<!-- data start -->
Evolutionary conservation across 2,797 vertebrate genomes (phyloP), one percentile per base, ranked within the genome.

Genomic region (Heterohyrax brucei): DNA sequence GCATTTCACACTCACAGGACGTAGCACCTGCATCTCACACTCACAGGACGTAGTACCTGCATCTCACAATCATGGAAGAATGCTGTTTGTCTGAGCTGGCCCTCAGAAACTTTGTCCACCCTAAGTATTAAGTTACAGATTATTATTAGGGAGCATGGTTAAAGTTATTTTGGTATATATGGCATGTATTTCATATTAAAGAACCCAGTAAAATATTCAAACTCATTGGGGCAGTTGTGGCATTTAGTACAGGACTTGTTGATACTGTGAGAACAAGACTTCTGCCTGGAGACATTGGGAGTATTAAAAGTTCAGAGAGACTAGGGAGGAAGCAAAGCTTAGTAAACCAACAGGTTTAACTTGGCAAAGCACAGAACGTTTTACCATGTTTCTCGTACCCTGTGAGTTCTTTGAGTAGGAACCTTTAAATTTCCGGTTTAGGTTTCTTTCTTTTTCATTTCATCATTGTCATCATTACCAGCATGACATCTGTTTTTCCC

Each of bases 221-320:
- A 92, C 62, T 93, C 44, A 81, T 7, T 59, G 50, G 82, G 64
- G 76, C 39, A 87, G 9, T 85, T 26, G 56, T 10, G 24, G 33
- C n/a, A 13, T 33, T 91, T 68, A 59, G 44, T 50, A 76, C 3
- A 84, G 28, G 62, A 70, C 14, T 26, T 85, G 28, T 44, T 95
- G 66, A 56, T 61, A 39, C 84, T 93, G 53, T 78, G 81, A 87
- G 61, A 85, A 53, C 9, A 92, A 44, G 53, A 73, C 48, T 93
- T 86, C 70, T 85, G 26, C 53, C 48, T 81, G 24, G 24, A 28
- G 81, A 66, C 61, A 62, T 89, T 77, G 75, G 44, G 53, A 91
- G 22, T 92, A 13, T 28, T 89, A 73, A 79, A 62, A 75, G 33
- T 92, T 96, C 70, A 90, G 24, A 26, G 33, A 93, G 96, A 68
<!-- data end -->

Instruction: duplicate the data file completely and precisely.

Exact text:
Evolutionary conservation across 2,797 vertebrate genomes (phyloP), one percentile per base, ranked within the genome.

Genomic region (Heterohyrax brucei): DNA sequence GCATTTCACACTCACAGGACGTAGCACCTGCATCTCACACTCACAGGACGTAGTACCTGCATCTCACAATCATGGAAGAATGCTGTTTGTCTGAGCTGGCCCTCAGAAACTTTGTCCACCCTAAGTATTAAGTTACAGATTATTATTAGGGAGCATGGTTAAAGTTATTTTGGTATATATGGCATGTATTTCATATTAAAGAACCCAGTAAAATATTCAAACTCATTGGGGCAGTTGTGGCATTTAGTACAGGACTTGTTGATACTGTGAGAACAAGACTTCTGCCTGGAGACATTGGGAGTATTAAAAGTTCAGAGAGACTAGGGAGGAAGCAAAGCTTAGTAAACCAACAGGTTTAACTTGGCAAAGCACAGAACGTTTTACCATGTTTCTCGTACCCTGTGAGTTCTTTGAGTAGGAACCTTTAAATTTCCGGTTTAGGTTTCTTTCTTTTTCATTTCATCATTGTCATCATTACCAGCATGACATCTGTTTTTCCC

Each of bases 221-320:
- A 92, C 62, T 93, C 44, A 81, T 7, T 59, G 50, G 82, G 64
- G 76, C 39, A 87, G 9, T 85, T 26, G 56, T 10, G 24, G 33
- C n/a, A 13, T 33, T 91, T 68, A 59, G 44, T 50, A 76, C 3
- A 84, G 28, G 62, A 70, C 14, T 26, T 85, G 28, T 44, T 95
- G 66, A 56, T 61, A 39, C 84, T 93, G 53, T 78, G 81, A 87
- G 61, A 85, A 53, C 9, A 92, A 44, G 53, A 73, C 48, T 93
- T 86, C 70, T 85, G 26, C 53, C 48, T 81, G 24, G 24, A 28
- G 81, A 66, C 61, A 62, T 89, T 77, G 75, G 44, G 53, A 91
- G 22, T 92, A 13, T 28, T 89, A 73, A 79, A 62, A 75, G 33
- T 92, T 96, C 70, A 90, G 24, A 26, G 33, A 93, G 96, A 68